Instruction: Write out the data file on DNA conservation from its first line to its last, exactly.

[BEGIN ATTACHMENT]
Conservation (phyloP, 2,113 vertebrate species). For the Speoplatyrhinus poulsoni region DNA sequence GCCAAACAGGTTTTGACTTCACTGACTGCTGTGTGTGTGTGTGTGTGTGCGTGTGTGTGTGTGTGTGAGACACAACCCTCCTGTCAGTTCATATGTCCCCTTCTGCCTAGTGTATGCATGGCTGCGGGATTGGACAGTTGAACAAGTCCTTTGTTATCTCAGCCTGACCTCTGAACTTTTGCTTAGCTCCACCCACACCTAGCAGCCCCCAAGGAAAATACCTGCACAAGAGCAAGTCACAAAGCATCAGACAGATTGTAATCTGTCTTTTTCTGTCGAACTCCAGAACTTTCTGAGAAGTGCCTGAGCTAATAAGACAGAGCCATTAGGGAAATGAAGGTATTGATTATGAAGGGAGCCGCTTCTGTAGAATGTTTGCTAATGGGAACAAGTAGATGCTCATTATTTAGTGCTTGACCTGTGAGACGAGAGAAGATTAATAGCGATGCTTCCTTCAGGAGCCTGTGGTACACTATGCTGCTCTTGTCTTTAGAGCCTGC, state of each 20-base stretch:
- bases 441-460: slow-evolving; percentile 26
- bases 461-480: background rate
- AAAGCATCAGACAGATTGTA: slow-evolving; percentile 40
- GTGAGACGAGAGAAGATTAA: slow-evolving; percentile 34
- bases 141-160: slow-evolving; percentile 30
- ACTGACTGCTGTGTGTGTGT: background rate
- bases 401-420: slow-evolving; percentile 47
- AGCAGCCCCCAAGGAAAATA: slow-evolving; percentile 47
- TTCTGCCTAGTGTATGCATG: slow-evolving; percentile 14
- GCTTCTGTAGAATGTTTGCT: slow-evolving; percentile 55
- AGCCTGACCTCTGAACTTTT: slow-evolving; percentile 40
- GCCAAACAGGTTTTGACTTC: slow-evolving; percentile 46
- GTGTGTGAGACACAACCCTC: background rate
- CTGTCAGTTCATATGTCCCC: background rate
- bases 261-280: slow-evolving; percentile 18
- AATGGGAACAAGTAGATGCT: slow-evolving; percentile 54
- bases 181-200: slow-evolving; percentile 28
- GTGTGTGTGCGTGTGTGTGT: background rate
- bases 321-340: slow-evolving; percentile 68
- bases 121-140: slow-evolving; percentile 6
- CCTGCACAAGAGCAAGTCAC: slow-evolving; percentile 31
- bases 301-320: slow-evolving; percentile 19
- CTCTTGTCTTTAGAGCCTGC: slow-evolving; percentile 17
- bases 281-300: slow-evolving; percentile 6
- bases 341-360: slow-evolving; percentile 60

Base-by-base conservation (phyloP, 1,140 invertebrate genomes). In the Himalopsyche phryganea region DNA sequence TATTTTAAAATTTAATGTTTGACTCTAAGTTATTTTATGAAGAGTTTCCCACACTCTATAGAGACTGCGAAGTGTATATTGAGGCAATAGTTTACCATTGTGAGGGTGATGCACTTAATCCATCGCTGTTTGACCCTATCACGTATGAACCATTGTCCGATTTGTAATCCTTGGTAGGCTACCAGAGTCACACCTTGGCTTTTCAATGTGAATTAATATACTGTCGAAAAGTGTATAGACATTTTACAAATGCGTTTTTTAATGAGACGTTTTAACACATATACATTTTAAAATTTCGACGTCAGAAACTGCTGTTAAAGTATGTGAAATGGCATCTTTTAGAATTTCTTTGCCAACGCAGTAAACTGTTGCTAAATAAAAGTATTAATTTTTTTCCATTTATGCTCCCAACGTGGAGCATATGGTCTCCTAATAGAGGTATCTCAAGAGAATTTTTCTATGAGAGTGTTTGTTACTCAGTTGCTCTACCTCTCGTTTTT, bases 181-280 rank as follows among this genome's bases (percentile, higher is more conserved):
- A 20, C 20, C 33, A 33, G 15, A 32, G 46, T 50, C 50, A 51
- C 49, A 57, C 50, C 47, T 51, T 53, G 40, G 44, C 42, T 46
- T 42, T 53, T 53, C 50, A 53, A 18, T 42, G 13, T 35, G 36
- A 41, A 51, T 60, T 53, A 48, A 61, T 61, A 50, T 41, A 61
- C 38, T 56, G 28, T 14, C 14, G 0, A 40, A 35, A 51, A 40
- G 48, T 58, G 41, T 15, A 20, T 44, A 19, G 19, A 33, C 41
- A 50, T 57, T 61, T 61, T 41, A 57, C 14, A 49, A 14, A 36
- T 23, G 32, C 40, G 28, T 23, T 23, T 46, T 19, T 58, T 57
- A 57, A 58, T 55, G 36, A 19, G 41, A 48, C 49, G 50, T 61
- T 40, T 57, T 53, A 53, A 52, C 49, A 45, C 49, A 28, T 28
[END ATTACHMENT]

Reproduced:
Conservation (phyloP, 2,113 vertebrate species). For the Speoplatyrhinus poulsoni region DNA sequence GCCAAACAGGTTTTGACTTCACTGACTGCTGTGTGTGTGTGTGTGTGTGCGTGTGTGTGTGTGTGTGAGACACAACCCTCCTGTCAGTTCATATGTCCCCTTCTGCCTAGTGTATGCATGGCTGCGGGATTGGACAGTTGAACAAGTCCTTTGTTATCTCAGCCTGACCTCTGAACTTTTGCTTAGCTCCACCCACACCTAGCAGCCCCCAAGGAAAATACCTGCACAAGAGCAAGTCACAAAGCATCAGACAGATTGTAATCTGTCTTTTTCTGTCGAACTCCAGAACTTTCTGAGAAGTGCCTGAGCTAATAAGACAGAGCCATTAGGGAAATGAAGGTATTGATTATGAAGGGAGCCGCTTCTGTAGAATGTTTGCTAATGGGAACAAGTAGATGCTCATTATTTAGTGCTTGACCTGTGAGACGAGAGAAGATTAATAGCGATGCTTCCTTCAGGAGCCTGTGGTACACTATGCTGCTCTTGTCTTTAGAGCCTGC, state of each 20-base stretch:
- bases 441-460: slow-evolving; percentile 26
- bases 461-480: background rate
- AAAGCATCAGACAGATTGTA: slow-evolving; percentile 40
- GTGAGACGAGAGAAGATTAA: slow-evolving; percentile 34
- bases 141-160: slow-evolving; percentile 30
- ACTGACTGCTGTGTGTGTGT: background rate
- bases 401-420: slow-evolving; percentile 47
- AGCAGCCCCCAAGGAAAATA: slow-evolving; percentile 47
- TTCTGCCTAGTGTATGCATG: slow-evolving; percentile 14
- GCTTCTGTAGAATGTTTGCT: slow-evolving; percentile 55
- AGCCTGACCTCTGAACTTTT: slow-evolving; percentile 40
- GCCAAACAGGTTTTGACTTC: slow-evolving; percentile 46
- GTGTGTGAGACACAACCCTC: background rate
- CTGTCAGTTCATATGTCCCC: background rate
- bases 261-280: slow-evolving; percentile 18
- AATGGGAACAAGTAGATGCT: slow-evolving; percentile 54
- bases 181-200: slow-evolving; percentile 28
- GTGTGTGTGCGTGTGTGTGT: background rate
- bases 321-340: slow-evolving; percentile 68
- bases 121-140: slow-evolving; percentile 6
- CCTGCACAAGAGCAAGTCAC: slow-evolving; percentile 31
- bases 301-320: slow-evolving; percentile 19
- CTCTTGTCTTTAGAGCCTGC: slow-evolving; percentile 17
- bases 281-300: slow-evolving; percentile 6
- bases 341-360: slow-evolving; percentile 60

Base-by-base conservation (phyloP, 1,140 invertebrate genomes). In the Himalopsyche phryganea region DNA sequence TATTTTAAAATTTAATGTTTGACTCTAAGTTATTTTATGAAGAGTTTCCCACACTCTATAGAGACTGCGAAGTGTATATTGAGGCAATAGTTTACCATTGTGAGGGTGATGCACTTAATCCATCGCTGTTTGACCCTATCACGTATGAACCATTGTCCGATTTGTAATCCTTGGTAGGCTACCAGAGTCACACCTTGGCTTTTCAATGTGAATTAATATACTGTCGAAAAGTGTATAGACATTTTACAAATGCGTTTTTTAATGAGACGTTTTAACACATATACATTTTAAAATTTCGACGTCAGAAACTGCTGTTAAAGTATGTGAAATGGCATCTTTTAGAATTTCTTTGCCAACGCAGTAAACTGTTGCTAAATAAAAGTATTAATTTTTTTCCATTTATGCTCCCAACGTGGAGCATATGGTCTCCTAATAGAGGTATCTCAAGAGAATTTTTCTATGAGAGTGTTTGTTACTCAGTTGCTCTACCTCTCGTTTTT, bases 181-280 rank as follows among this genome's bases (percentile, higher is more conserved):
- A 20, C 20, C 33, A 33, G 15, A 32, G 46, T 50, C 50, A 51
- C 49, A 57, C 50, C 47, T 51, T 53, G 40, G 44, C 42, T 46
- T 42, T 53, T 53, C 50, A 53, A 18, T 42, G 13, T 35, G 36
- A 41, A 51, T 60, T 53, A 48, A 61, T 61, A 50, T 41, A 61
- C 38, T 56, G 28, T 14, C 14, G 0, A 40, A 35, A 51, A 40
- G 48, T 58, G 41, T 15, A 20, T 44, A 19, G 19, A 33, C 41
- A 50, T 57, T 61, T 61, T 41, A 57, C 14, A 49, A 14, A 36
- T 23, G 32, C 40, G 28, T 23, T 23, T 46, T 19, T 58, T 57
- A 57, A 58, T 55, G 36, A 19, G 41, A 48, C 49, G 50, T 61
- T 40, T 57, T 53, A 53, A 52, C 49, A 45, C 49, A 28, T 28